English [ edit ]
Etymology [ edit ]
Middle French , or its source, décent Latin , present participle of decēns decet ( “ it is fitting or suitable ” ), from Proto-Indo-European *deḱ- ( “ to take, accept, to receive, greet, be suitable ” ) (compare Ancient Greek δοκέω ( dokéō, “ I appear, seem, think ” ), δέχομαι ( dékhomai, “ I accept ” ); Sanskrit दशस्यति ( daśasyáti, “ shows honor, is gracious ” ), दाशति ( dāśati, “ makes offerings, bestows ” )). Meaning ‘kind, pleasant’ is from 1902.
Pronunciation [ edit ]
Adjective [ edit ]
decent ( comparative , more decent superlative )
( obsolete ) Appropriate; suitable for the circumstances.
( of a person ) Having a suitable conformity to basic moral standards; showing integrity, fairness, or other characteristics associated with moral uprightness.
( informal ) Sufficiently clothed or dressed to be seen.
Are you decent? May I come in?
Fair; good enough; okay.
He's a decent saxophonist, but probably not good enough to make a career of it.
1963, Margery Allingham, “Foreword”, in The China Governess :  A canister of flour from the kitchen had been thrown at the looking-glass and lay like trampled snow over the remains of a decent blue suit with the lining ripped out which lay on top of the ruin of a plastic wardrobe.
1991, Stephen Fry, , page 35: The Liar And ‘ blubbing’... Blubbing went out with ‘ decent’ and ‘ripping’. Mind you, not a bad new language to start up. Nineteen-twenties schoolboy slang could be due for a revival. 2021 June 30, Philip Haigh, “Regional trains squeezed as ECML congestion heads north”, in RAIL, number 934, page 53: I'm all for opening new stations (Transport Scotland is planning another at East Linton, about halfway between Drem and Dunbar), but they are useless without a decent service.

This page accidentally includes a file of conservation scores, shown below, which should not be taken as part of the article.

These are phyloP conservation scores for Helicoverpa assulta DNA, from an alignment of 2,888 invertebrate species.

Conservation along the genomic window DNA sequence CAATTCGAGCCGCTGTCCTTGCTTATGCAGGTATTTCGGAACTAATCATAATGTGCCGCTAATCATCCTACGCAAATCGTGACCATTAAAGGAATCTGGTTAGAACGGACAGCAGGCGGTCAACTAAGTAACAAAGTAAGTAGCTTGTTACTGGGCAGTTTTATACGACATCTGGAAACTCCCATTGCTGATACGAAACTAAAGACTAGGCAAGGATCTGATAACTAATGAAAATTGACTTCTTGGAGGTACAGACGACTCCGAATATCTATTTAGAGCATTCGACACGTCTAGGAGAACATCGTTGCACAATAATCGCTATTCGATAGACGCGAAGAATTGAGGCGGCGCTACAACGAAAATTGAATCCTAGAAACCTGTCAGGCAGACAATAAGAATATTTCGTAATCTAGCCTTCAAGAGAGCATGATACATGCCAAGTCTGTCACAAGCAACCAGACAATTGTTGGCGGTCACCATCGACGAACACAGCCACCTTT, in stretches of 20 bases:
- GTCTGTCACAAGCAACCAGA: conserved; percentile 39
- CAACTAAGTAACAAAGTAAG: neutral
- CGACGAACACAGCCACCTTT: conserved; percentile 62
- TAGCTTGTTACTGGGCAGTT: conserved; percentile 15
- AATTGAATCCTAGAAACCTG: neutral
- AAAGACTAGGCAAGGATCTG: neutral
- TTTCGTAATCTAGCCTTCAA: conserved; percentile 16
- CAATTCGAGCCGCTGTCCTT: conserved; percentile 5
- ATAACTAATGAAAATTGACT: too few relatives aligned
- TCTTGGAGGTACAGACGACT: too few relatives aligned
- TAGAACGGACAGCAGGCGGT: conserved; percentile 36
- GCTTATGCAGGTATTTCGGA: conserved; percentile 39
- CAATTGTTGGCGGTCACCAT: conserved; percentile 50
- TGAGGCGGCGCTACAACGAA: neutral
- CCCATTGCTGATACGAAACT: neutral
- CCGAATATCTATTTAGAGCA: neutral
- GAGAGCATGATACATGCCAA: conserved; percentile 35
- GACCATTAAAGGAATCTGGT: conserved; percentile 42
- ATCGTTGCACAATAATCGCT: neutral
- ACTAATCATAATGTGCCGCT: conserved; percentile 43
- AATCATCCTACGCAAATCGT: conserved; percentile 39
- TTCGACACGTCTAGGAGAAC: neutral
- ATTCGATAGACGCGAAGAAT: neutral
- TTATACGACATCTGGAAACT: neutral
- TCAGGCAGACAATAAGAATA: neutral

There are a decent number of references out there, if you can find them. Conforming to perceived standards of good taste.
1899 February, Joseph Conrad, “ The Heart of Darkness”, in , volume CLXV, number M, New York, N.Y.: The Leonard Scott Publishing Company, Blackwood’s Edinburgh Magazine [ … ] , , part I, OCLC 1042815524 page 201: I had a cup of tea - the last decent cup of tea for many days; and in a room that most soothingly looked just as you would expect a lady’s drawing-room to look, we had a long quiet chat by the fireside. ( obsolete ) Comely; shapely; well-formed.
a. 1645, John Milton, “ Il Penseroso”, in , London: Poems of Mr. John Milton, [ … ] [ … ] Ruth Raworth for Humphrey Mosely, [ … ] , published 1646, , OCLC 606951673 page 38: And ſable ſtole of Cipres Lawn, Over thy decent ſhoulders drawn.
Usage notes [ edit ]
Synonyms [ edit ]
Antonyms [ edit ]
Derived terms [ edit ]
Related terms [ edit ]
Translations [ edit ]
appropriate, suitable for the circumstances
showing integrity, fairness, moral uprightness
прысто́йны ( prystójny ) Bulgarian:
благоприли́чен (bg) ( blagoprilíčen ), прили́чен (bg) ( prilíčen ), присто́ен (bg) ( pristóen ) Chinese:
Mandarin: 體面 , (zh) 体面 (zh) ( tǐmiàn ) Czech:
slušný (cs) Danish:
, anstændig pæn (da) Dutch:
integer , (nl) fatsoenlijk (nl) Finnish:
kunnollinen , (fi) rehellinen , (fi) säädyllinen (fi) French:
intègre (fr) Galician:
decente m or f Georgian:
წესიერი ( c̣esieri ), ზრდილი ( zrdili ) German:
anständig , (de) sittsam
(de) Alemannic German: aaschtändig Greek:
κόσμιος (el) ( kósmios ), ευπρεπής (el) ( efprepís ) Hebrew:
הגון (he) ( hagun ) Hungarian:
tisztességes , (hu) derék , (hu) rendes (hu) Indonesian:
baik (id) Irish: gnaíúil
comely; shapely; well-formed
References [ edit ]
Anagrams [ edit ]
third-person plural present active indicative of decet
Romanian [ edit ]
Etymology [ edit ]
French , from décent Latin .
Adjective [ edit ]
decent ( m or n feminine singular , decentă masculine plural , decenți feminine and neuter plural )
Declension [ edit ]